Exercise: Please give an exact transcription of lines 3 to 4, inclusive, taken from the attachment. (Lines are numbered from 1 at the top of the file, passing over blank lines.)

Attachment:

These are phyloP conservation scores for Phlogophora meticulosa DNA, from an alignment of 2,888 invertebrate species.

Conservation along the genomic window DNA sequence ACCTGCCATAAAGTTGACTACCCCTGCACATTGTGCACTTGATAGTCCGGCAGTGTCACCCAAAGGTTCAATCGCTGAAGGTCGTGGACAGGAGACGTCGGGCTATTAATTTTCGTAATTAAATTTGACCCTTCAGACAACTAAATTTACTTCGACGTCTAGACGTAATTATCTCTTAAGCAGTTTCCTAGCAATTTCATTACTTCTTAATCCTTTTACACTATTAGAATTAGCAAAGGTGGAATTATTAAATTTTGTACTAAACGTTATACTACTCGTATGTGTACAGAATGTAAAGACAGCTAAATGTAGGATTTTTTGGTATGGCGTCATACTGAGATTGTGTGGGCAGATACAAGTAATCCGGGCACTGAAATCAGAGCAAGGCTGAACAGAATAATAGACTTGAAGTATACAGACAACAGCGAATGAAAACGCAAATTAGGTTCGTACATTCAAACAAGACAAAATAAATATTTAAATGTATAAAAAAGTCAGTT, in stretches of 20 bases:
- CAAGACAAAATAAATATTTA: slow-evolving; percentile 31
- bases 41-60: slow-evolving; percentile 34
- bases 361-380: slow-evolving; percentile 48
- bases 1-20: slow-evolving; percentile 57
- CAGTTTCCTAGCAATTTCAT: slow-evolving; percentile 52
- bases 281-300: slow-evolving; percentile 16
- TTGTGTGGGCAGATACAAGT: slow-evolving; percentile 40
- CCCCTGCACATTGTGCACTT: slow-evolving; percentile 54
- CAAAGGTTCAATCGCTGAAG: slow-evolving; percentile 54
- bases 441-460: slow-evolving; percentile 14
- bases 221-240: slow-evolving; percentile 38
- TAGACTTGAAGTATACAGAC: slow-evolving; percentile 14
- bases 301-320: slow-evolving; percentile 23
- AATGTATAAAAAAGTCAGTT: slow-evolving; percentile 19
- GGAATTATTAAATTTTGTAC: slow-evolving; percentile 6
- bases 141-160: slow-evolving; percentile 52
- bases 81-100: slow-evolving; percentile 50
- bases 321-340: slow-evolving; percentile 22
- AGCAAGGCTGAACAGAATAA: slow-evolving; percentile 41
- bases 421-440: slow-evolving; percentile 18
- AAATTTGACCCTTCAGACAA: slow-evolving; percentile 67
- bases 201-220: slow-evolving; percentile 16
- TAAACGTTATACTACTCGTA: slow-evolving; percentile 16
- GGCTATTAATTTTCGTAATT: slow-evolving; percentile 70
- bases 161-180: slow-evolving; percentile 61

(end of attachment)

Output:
- CAAGACAAAATAAATATTTA: slow-evolving; percentile 31
- bases 41-60: slow-evolving; percentile 34